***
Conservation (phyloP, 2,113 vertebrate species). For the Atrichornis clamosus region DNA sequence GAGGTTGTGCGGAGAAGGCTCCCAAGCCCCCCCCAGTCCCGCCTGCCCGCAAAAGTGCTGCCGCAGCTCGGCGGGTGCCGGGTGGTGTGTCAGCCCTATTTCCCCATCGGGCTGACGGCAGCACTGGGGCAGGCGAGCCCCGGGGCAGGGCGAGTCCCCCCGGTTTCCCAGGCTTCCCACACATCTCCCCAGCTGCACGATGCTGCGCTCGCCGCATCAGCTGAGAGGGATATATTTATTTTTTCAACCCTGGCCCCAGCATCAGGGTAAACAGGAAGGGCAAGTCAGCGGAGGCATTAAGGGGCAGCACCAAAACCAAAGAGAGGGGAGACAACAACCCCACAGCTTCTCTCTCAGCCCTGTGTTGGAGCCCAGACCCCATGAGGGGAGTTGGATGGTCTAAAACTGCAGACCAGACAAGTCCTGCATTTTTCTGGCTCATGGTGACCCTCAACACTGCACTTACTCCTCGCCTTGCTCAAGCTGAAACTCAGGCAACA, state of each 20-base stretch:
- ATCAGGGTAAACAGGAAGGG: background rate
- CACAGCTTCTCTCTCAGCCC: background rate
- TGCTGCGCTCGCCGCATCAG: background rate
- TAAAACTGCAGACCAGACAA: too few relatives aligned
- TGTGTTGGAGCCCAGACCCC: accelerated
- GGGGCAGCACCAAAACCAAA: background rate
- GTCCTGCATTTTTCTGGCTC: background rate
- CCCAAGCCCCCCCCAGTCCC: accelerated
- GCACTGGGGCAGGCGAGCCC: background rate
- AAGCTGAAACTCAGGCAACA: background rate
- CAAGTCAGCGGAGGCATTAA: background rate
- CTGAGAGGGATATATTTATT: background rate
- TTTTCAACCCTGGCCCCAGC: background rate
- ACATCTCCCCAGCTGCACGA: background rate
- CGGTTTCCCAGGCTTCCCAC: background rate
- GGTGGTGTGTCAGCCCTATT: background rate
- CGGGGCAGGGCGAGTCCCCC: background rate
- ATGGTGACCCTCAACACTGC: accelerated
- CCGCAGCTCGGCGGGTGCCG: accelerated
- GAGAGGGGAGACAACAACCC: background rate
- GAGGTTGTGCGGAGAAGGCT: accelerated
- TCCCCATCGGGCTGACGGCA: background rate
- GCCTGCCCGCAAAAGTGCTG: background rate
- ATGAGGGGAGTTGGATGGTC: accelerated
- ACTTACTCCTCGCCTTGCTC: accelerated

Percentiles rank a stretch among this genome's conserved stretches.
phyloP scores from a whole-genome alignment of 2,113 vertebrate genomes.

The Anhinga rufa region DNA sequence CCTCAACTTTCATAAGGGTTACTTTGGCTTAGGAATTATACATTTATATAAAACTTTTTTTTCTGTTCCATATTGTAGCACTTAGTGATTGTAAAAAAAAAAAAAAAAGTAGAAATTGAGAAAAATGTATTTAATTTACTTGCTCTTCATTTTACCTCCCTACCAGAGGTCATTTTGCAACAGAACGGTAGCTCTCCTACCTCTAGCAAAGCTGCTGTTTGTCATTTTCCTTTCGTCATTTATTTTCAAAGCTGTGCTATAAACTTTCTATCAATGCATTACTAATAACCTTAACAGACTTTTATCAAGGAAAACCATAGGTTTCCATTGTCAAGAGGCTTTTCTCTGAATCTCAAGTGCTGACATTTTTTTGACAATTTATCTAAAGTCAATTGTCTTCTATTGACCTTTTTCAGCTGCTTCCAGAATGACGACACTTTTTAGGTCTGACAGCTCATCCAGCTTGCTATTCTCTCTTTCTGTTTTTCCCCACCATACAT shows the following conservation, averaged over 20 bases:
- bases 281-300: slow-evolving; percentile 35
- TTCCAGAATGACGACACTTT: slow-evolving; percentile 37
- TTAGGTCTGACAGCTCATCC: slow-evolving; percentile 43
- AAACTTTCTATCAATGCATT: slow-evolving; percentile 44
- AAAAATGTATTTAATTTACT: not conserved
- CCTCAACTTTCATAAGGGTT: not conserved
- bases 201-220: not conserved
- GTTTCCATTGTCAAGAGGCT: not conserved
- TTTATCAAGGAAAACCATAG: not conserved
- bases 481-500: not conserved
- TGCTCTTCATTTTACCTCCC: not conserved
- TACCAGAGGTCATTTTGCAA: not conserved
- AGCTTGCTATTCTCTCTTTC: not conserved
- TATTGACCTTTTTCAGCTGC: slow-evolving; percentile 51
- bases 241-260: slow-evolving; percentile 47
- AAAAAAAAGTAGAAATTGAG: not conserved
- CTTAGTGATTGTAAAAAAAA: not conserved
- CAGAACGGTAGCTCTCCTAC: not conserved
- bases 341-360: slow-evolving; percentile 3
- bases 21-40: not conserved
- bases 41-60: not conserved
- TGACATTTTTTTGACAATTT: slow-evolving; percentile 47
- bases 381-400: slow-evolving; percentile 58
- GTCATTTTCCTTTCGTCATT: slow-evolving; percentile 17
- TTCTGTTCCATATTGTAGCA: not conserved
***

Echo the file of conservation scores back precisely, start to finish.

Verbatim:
Conservation (phyloP, 2,113 vertebrate species). For the Atrichornis clamosus region DNA sequence GAGGTTGTGCGGAGAAGGCTCCCAAGCCCCCCCCAGTCCCGCCTGCCCGCAAAAGTGCTGCCGCAGCTCGGCGGGTGCCGGGTGGTGTGTCAGCCCTATTTCCCCATCGGGCTGACGGCAGCACTGGGGCAGGCGAGCCCCGGGGCAGGGCGAGTCCCCCCGGTTTCCCAGGCTTCCCACACATCTCCCCAGCTGCACGATGCTGCGCTCGCCGCATCAGCTGAGAGGGATATATTTATTTTTTCAACCCTGGCCCCAGCATCAGGGTAAACAGGAAGGGCAAGTCAGCGGAGGCATTAAGGGGCAGCACCAAAACCAAAGAGAGGGGAGACAACAACCCCACAGCTTCTCTCTCAGCCCTGTGTTGGAGCCCAGACCCCATGAGGGGAGTTGGATGGTCTAAAACTGCAGACCAGACAAGTCCTGCATTTTTCTGGCTCATGGTGACCCTCAACACTGCACTTACTCCTCGCCTTGCTCAAGCTGAAACTCAGGCAACA, state of each 20-base stretch:
- ATCAGGGTAAACAGGAAGGG: background rate
- CACAGCTTCTCTCTCAGCCC: background rate
- TGCTGCGCTCGCCGCATCAG: background rate
- TAAAACTGCAGACCAGACAA: too few relatives aligned
- TGTGTTGGAGCCCAGACCCC: accelerated
- GGGGCAGCACCAAAACCAAA: background rate
- GTCCTGCATTTTTCTGGCTC: background rate
- CCCAAGCCCCCCCCAGTCCC: accelerated
- GCACTGGGGCAGGCGAGCCC: background rate
- AAGCTGAAACTCAGGCAACA: background rate
- CAAGTCAGCGGAGGCATTAA: background rate
- CTGAGAGGGATATATTTATT: background rate
- TTTTCAACCCTGGCCCCAGC: background rate
- ACATCTCCCCAGCTGCACGA: background rate
- CGGTTTCCCAGGCTTCCCAC: background rate
- GGTGGTGTGTCAGCCCTATT: background rate
- CGGGGCAGGGCGAGTCCCCC: background rate
- ATGGTGACCCTCAACACTGC: accelerated
- CCGCAGCTCGGCGGGTGCCG: accelerated
- GAGAGGGGAGACAACAACCC: background rate
- GAGGTTGTGCGGAGAAGGCT: accelerated
- TCCCCATCGGGCTGACGGCA: background rate
- GCCTGCCCGCAAAAGTGCTG: background rate
- ATGAGGGGAGTTGGATGGTC: accelerated
- ACTTACTCCTCGCCTTGCTC: accelerated

Percentiles rank a stretch among this genome's conserved stretches.
phyloP scores from a whole-genome alignment of 2,113 vertebrate genomes.

The Anhinga rufa region DNA sequence CCTCAACTTTCATAAGGGTTACTTTGGCTTAGGAATTATACATTTATATAAAACTTTTTTTTCTGTTCCATATTGTAGCACTTAGTGATTGTAAAAAAAAAAAAAAAAGTAGAAATTGAGAAAAATGTATTTAATTTACTTGCTCTTCATTTTACCTCCCTACCAGAGGTCATTTTGCAACAGAACGGTAGCTCTCCTACCTCTAGCAAAGCTGCTGTTTGTCATTTTCCTTTCGTCATTTATTTTCAAAGCTGTGCTATAAACTTTCTATCAATGCATTACTAATAACCTTAACAGACTTTTATCAAGGAAAACCATAGGTTTCCATTGTCAAGAGGCTTTTCTCTGAATCTCAAGTGCTGACATTTTTTTGACAATTTATCTAAAGTCAATTGTCTTCTATTGACCTTTTTCAGCTGCTTCCAGAATGACGACACTTTTTAGGTCTGACAGCTCATCCAGCTTGCTATTCTCTCTTTCTGTTTTTCCCCACCATACAT shows the following conservation, averaged over 20 bases:
- bases 281-300: slow-evolving; percentile 35
- TTCCAGAATGACGACACTTT: slow-evolving; percentile 37
- TTAGGTCTGACAGCTCATCC: slow-evolving; percentile 43
- AAACTTTCTATCAATGCATT: slow-evolving; percentile 44
- AAAAATGTATTTAATTTACT: not conserved
- CCTCAACTTTCATAAGGGTT: not conserved
- bases 201-220: not conserved
- GTTTCCATTGTCAAGAGGCT: not conserved
- TTTATCAAGGAAAACCATAG: not conserved
- bases 481-500: not conserved
- TGCTCTTCATTTTACCTCCC: not conserved
- TACCAGAGGTCATTTTGCAA: not conserved
- AGCTTGCTATTCTCTCTTTC: not conserved
- TATTGACCTTTTTCAGCTGC: slow-evolving; percentile 51
- bases 241-260: slow-evolving; percentile 47
- AAAAAAAAGTAGAAATTGAG: not conserved
- CTTAGTGATTGTAAAAAAAA: not conserved
- CAGAACGGTAGCTCTCCTAC: not conserved
- bases 341-360: slow-evolving; percentile 3
- bases 21-40: not conserved
- bases 41-60: not conserved
- TGACATTTTTTTGACAATTT: slow-evolving; percentile 47
- bases 381-400: slow-evolving; percentile 58
- GTCATTTTCCTTTCGTCATT: slow-evolving; percentile 17
- TTCTGTTCCATATTGTAGCA: not conserved